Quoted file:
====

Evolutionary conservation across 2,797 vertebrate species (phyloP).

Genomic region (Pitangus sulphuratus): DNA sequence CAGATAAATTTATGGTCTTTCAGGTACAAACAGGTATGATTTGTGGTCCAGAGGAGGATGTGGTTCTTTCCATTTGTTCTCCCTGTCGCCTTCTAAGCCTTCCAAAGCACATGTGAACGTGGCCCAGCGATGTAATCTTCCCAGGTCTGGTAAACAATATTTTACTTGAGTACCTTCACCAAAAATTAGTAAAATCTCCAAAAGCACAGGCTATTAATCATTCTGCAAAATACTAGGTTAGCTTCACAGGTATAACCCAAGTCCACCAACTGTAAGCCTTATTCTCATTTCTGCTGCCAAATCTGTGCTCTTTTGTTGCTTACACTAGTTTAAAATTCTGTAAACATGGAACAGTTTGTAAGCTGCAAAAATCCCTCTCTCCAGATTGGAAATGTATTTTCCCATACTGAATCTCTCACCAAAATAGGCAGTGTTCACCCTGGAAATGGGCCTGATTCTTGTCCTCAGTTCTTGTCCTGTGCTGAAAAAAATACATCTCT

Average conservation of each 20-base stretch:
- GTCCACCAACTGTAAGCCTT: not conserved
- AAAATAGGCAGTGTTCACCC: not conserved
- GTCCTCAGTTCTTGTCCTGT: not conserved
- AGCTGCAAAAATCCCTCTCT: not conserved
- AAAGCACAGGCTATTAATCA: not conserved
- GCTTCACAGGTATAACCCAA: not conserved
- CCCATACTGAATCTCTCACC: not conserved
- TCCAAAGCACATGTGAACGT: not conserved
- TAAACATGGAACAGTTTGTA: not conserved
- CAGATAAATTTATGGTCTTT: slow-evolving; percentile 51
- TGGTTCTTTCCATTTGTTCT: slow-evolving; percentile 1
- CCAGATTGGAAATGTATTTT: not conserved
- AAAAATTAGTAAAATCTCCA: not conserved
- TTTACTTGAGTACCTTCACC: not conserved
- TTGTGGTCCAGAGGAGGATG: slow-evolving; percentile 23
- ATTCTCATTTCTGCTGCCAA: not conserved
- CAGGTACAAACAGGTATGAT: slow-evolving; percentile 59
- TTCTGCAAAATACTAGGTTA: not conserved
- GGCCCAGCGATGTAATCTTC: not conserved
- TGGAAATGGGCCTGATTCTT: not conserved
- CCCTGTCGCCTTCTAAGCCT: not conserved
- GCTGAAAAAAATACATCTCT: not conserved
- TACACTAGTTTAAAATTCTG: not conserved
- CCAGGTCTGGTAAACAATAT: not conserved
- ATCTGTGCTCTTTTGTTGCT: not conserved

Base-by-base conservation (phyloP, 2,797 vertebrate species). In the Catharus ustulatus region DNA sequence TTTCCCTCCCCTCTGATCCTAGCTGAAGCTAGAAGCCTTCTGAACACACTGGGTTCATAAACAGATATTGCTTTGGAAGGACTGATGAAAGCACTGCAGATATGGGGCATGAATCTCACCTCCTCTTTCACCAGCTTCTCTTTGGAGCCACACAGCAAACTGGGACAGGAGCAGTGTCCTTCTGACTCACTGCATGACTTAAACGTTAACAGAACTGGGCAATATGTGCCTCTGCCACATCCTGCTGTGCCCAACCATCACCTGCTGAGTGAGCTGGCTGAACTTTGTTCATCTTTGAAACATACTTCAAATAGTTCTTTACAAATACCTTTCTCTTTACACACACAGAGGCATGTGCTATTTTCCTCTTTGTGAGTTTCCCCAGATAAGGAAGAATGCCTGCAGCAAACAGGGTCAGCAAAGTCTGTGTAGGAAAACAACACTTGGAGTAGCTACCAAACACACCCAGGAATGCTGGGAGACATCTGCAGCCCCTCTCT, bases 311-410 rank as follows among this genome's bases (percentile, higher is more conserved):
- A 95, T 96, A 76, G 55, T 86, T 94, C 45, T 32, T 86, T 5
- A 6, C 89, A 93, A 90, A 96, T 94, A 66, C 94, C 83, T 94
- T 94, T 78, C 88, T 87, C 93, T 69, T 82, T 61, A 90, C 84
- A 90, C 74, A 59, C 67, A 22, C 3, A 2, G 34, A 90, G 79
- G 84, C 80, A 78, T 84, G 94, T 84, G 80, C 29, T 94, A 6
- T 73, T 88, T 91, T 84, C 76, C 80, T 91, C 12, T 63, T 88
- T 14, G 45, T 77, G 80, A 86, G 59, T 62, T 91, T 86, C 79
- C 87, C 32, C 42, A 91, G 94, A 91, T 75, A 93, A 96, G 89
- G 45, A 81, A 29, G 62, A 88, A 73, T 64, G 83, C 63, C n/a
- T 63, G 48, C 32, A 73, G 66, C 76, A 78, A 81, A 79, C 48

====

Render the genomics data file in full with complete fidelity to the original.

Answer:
Evolutionary conservation across 2,797 vertebrate species (phyloP).

Genomic region (Pitangus sulphuratus): DNA sequence CAGATAAATTTATGGTCTTTCAGGTACAAACAGGTATGATTTGTGGTCCAGAGGAGGATGTGGTTCTTTCCATTTGTTCTCCCTGTCGCCTTCTAAGCCTTCCAAAGCACATGTGAACGTGGCCCAGCGATGTAATCTTCCCAGGTCTGGTAAACAATATTTTACTTGAGTACCTTCACCAAAAATTAGTAAAATCTCCAAAAGCACAGGCTATTAATCATTCTGCAAAATACTAGGTTAGCTTCACAGGTATAACCCAAGTCCACCAACTGTAAGCCTTATTCTCATTTCTGCTGCCAAATCTGTGCTCTTTTGTTGCTTACACTAGTTTAAAATTCTGTAAACATGGAACAGTTTGTAAGCTGCAAAAATCCCTCTCTCCAGATTGGAAATGTATTTTCCCATACTGAATCTCTCACCAAAATAGGCAGTGTTCACCCTGGAAATGGGCCTGATTCTTGTCCTCAGTTCTTGTCCTGTGCTGAAAAAAATACATCTCT

Average conservation of each 20-base stretch:
- GTCCACCAACTGTAAGCCTT: not conserved
- AAAATAGGCAGTGTTCACCC: not conserved
- GTCCTCAGTTCTTGTCCTGT: not conserved
- AGCTGCAAAAATCCCTCTCT: not conserved
- AAAGCACAGGCTATTAATCA: not conserved
- GCTTCACAGGTATAACCCAA: not conserved
- CCCATACTGAATCTCTCACC: not conserved
- TCCAAAGCACATGTGAACGT: not conserved
- TAAACATGGAACAGTTTGTA: not conserved
- CAGATAAATTTATGGTCTTT: slow-evolving; percentile 51
- TGGTTCTTTCCATTTGTTCT: slow-evolving; percentile 1
- CCAGATTGGAAATGTATTTT: not conserved
- AAAAATTAGTAAAATCTCCA: not conserved
- TTTACTTGAGTACCTTCACC: not conserved
- TTGTGGTCCAGAGGAGGATG: slow-evolving; percentile 23
- ATTCTCATTTCTGCTGCCAA: not conserved
- CAGGTACAAACAGGTATGAT: slow-evolving; percentile 59
- TTCTGCAAAATACTAGGTTA: not conserved
- GGCCCAGCGATGTAATCTTC: not conserved
- TGGAAATGGGCCTGATTCTT: not conserved
- CCCTGTCGCCTTCTAAGCCT: not conserved
- GCTGAAAAAAATACATCTCT: not conserved
- TACACTAGTTTAAAATTCTG: not conserved
- CCAGGTCTGGTAAACAATAT: not conserved
- ATCTGTGCTCTTTTGTTGCT: not conserved

Base-by-base conservation (phyloP, 2,797 vertebrate species). In the Catharus ustulatus region DNA sequence TTTCCCTCCCCTCTGATCCTAGCTGAAGCTAGAAGCCTTCTGAACACACTGGGTTCATAAACAGATATTGCTTTGGAAGGACTGATGAAAGCACTGCAGATATGGGGCATGAATCTCACCTCCTCTTTCACCAGCTTCTCTTTGGAGCCACACAGCAAACTGGGACAGGAGCAGTGTCCTTCTGACTCACTGCATGACTTAAACGTTAACAGAACTGGGCAATATGTGCCTCTGCCACATCCTGCTGTGCCCAACCATCACCTGCTGAGTGAGCTGGCTGAACTTTGTTCATCTTTGAAACATACTTCAAATAGTTCTTTACAAATACCTTTCTCTTTACACACACAGAGGCATGTGCTATTTTCCTCTTTGTGAGTTTCCCCAGATAAGGAAGAATGCCTGCAGCAAACAGGGTCAGCAAAGTCTGTGTAGGAAAACAACACTTGGAGTAGCTACCAAACACACCCAGGAATGCTGGGAGACATCTGCAGCCCCTCTCT, bases 311-410 rank as follows among this genome's bases (percentile, higher is more conserved):
- A 95, T 96, A 76, G 55, T 86, T 94, C 45, T 32, T 86, T 5
- A 6, C 89, A 93, A 90, A 96, T 94, A 66, C 94, C 83, T 94
- T 94, T 78, C 88, T 87, C 93, T 69, T 82, T 61, A 90, C 84
- A 90, C 74, A 59, C 67, A 22, C 3, A 2, G 34, A 90, G 79
- G 84, C 80, A 78, T 84, G 94, T 84, G 80, C 29, T 94, A 6
- T 73, T 88, T 91, T 84, C 76, C 80, T 91, C 12, T 63, T 88
- T 14, G 45, T 77, G 80, A 86, G 59, T 62, T 91, T 86, C 79
- C 87, C 32, C 42, A 91, G 94, A 91, T 75, A 93, A 96, G 89
- G 45, A 81, A 29, G 62, A 88, A 73, T 64, G 83, C 63, C n/a
- T 63, G 48, C 32, A 73, G 66, C 76, A 78, A 81, A 79, C 48